The speech of Her Majesty the Queen Elizabeth the Second
State visit to Russia: St.Petersburg University, 19 October 1994
Madam Rector, Ladies and Gentlemen
We know for a fact that Peter the Great spent the first few months of 1698 in England, and that he had several conversations with King William III. It would be nice to think also that Peter told William of his plans to build a great city on the banks of the Neva; and that William expressed the hope that he would come here to admire the result.
It has all taken rather longer than that for a British Monarch to visit St.Petersburg. But, if we were not there at the creation, I am all the more delighted to be here now, to help mark a new beginning.
This is a time of great opportunity; but there are tasks ahead to daunt the faint-hearted. We know that it was not the faint-hearted who first created the splendours of St.Petersburg from flat and barren wasteland; and I am confident that the young people who will emerge from the lecture halls of this University to be a new generation of builders will be able to draw on those same qualities of vision, courage and perseverance.
Next year we will remember the end of the Second World War. During that war no city in Europe paid a heavier price for victory than this; I imagine that few of the St.Petersburg families represented in this hall today were left untouched. I have seen already with what marvellous skill and devotion you have restored the monuments destroyed by an invader who could not break this city's spirit. But nothing can repair the human loss. Tomorrow, at the Piskarevskoye Cemetery, President Yeltsin and I will jointly pay our respects to the memory of those who died; and underline the determination of the British and Russian people to work together in partnership, so that your young people and ours can build in peace.
That partnership is not just a matter for governments, though governments can help. After long decades of division in Europe, the continent is open once again; and I am glad that so many people, in your country and in mine, are taking advantage of the new opportunities.
The laboratories of this university are host to research pursued in conjunction with English universities. St.Petersburg is developing a wide programme of exchanges with its twin city, Manchester. Russians in all walks of life, from agriculturists and accountants to doctors and journalists, are taking advantage of training opportunities in the United Kingdom. Such exchanges are supported by the Know How Fund and the British Council, whose representatives are working closely with their Russian colleagues in continuing the transformation of the Russia of today.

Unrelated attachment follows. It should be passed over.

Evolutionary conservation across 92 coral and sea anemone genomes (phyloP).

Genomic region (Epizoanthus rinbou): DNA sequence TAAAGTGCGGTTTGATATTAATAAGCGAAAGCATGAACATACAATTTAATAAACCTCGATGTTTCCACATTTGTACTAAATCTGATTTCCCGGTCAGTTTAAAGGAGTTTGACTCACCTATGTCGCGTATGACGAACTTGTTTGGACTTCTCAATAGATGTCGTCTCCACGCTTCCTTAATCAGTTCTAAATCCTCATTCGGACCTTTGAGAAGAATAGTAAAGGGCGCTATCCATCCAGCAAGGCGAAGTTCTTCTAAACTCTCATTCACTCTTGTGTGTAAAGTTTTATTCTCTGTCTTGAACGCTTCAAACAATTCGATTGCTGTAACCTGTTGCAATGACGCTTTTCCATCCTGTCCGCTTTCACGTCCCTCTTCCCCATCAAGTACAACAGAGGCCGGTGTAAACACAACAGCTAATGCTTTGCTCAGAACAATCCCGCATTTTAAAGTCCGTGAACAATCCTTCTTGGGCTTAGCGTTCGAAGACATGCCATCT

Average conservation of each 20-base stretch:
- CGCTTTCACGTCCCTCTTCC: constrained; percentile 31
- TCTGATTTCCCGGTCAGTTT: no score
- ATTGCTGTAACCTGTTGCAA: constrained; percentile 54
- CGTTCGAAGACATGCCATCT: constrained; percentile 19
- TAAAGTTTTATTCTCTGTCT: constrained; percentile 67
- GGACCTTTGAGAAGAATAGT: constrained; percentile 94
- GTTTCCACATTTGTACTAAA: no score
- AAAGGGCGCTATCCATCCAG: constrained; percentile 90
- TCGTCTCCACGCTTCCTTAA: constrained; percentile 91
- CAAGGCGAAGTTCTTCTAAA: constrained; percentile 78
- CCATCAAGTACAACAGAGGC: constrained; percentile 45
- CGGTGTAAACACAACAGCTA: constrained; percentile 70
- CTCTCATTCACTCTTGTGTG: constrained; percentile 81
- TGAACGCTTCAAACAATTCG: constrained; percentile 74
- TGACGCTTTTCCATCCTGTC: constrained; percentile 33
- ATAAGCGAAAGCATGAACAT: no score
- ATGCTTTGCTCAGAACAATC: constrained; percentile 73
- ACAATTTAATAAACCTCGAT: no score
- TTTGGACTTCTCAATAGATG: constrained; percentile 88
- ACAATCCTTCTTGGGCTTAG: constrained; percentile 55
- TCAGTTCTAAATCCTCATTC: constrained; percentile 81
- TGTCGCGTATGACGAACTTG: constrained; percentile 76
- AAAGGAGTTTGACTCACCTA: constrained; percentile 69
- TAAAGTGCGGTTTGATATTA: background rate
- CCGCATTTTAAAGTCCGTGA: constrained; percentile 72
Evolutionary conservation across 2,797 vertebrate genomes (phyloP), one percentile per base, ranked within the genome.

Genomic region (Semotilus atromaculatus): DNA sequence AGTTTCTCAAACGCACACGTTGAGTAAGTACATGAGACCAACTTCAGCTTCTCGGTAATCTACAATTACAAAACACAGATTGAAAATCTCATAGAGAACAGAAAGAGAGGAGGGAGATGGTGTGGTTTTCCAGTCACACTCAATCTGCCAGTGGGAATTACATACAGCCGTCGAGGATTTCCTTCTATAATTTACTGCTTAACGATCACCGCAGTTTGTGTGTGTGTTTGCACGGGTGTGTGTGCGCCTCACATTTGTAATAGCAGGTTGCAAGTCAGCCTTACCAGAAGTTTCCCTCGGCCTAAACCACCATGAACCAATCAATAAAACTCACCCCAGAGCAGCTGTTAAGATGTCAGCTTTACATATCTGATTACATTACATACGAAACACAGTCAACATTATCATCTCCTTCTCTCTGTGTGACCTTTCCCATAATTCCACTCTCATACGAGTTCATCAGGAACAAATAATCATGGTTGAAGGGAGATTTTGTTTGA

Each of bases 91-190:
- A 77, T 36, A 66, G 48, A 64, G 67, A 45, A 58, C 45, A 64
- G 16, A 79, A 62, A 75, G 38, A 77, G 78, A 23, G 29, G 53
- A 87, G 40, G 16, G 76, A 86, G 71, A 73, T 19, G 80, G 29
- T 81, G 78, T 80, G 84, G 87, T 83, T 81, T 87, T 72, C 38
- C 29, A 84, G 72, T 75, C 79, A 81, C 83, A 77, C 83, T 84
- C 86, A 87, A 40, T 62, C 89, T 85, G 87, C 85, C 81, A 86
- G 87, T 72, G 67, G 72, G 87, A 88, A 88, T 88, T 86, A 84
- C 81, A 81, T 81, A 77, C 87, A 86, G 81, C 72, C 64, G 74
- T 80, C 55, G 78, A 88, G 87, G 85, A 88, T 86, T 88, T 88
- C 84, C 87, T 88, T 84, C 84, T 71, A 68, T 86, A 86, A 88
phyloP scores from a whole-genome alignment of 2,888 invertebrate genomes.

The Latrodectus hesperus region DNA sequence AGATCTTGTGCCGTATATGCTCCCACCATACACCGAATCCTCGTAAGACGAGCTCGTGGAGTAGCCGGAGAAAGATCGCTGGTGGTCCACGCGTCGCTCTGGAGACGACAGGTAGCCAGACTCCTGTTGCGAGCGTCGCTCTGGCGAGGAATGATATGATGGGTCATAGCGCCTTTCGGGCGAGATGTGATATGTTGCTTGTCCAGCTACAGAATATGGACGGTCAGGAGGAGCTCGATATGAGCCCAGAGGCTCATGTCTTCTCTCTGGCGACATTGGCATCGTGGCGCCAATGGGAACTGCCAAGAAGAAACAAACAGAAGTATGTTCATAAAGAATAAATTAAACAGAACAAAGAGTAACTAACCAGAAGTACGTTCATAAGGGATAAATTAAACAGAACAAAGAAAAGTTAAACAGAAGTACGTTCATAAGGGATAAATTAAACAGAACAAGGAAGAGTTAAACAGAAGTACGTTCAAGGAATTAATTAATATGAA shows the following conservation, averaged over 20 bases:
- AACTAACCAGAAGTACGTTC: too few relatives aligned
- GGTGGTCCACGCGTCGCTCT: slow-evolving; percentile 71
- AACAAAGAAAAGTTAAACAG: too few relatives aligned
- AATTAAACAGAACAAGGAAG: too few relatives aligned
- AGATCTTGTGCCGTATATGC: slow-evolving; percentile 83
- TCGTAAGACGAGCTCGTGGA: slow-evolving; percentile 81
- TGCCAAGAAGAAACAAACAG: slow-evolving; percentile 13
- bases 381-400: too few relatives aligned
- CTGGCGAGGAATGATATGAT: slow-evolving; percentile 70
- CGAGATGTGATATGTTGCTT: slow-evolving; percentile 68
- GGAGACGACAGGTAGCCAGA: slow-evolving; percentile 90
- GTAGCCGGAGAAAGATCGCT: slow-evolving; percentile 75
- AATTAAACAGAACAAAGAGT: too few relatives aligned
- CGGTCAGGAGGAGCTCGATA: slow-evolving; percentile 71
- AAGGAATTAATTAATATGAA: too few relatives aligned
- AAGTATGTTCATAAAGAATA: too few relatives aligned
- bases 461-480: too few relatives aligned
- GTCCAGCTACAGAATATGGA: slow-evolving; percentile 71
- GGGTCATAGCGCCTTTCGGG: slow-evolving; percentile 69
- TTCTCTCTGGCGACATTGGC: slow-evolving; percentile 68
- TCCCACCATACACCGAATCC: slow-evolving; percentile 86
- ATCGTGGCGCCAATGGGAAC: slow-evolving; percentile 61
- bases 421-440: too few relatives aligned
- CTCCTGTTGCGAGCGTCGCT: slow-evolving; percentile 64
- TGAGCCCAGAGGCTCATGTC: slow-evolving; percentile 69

I am happy that the Prince of Wales was able to open the British Council's new offices on the Fontanka earlier this year; I hope that for many of you the Council will prove a bridge to Britain, to its language and to its people. Today I am happy to announce a new scholarship scheme - the Queen's Awards, which I hope will bring some of your outstanding young graduates to Britain, to widen their education and their experience in British universities.
Your city, more than perhaps any other, reflects the vision of one man - Peter the Great. He built it to make good Russia's claim to be European by civilisation and by destiny. You are the heirs to that vision. I know that you will keep faith with it, and that St.Petersburg's future will be worthy of her past.
1. Why does the Queen call our time a time of great opportunity?
2. What tasks are we facing at the present time which, in the Queen's opinion, can discourage weak people?
3. It is stressed in the speech that the partnership of Britain and Russia is not just a matter for governments. What other walks of life can it involve?
4. What education opportunities are offered by Britain to specialists / University students?
5. What is the British Council? Can you name some of the functions it performs?
6. What future prospects, according to the speech, does St Petersburg have?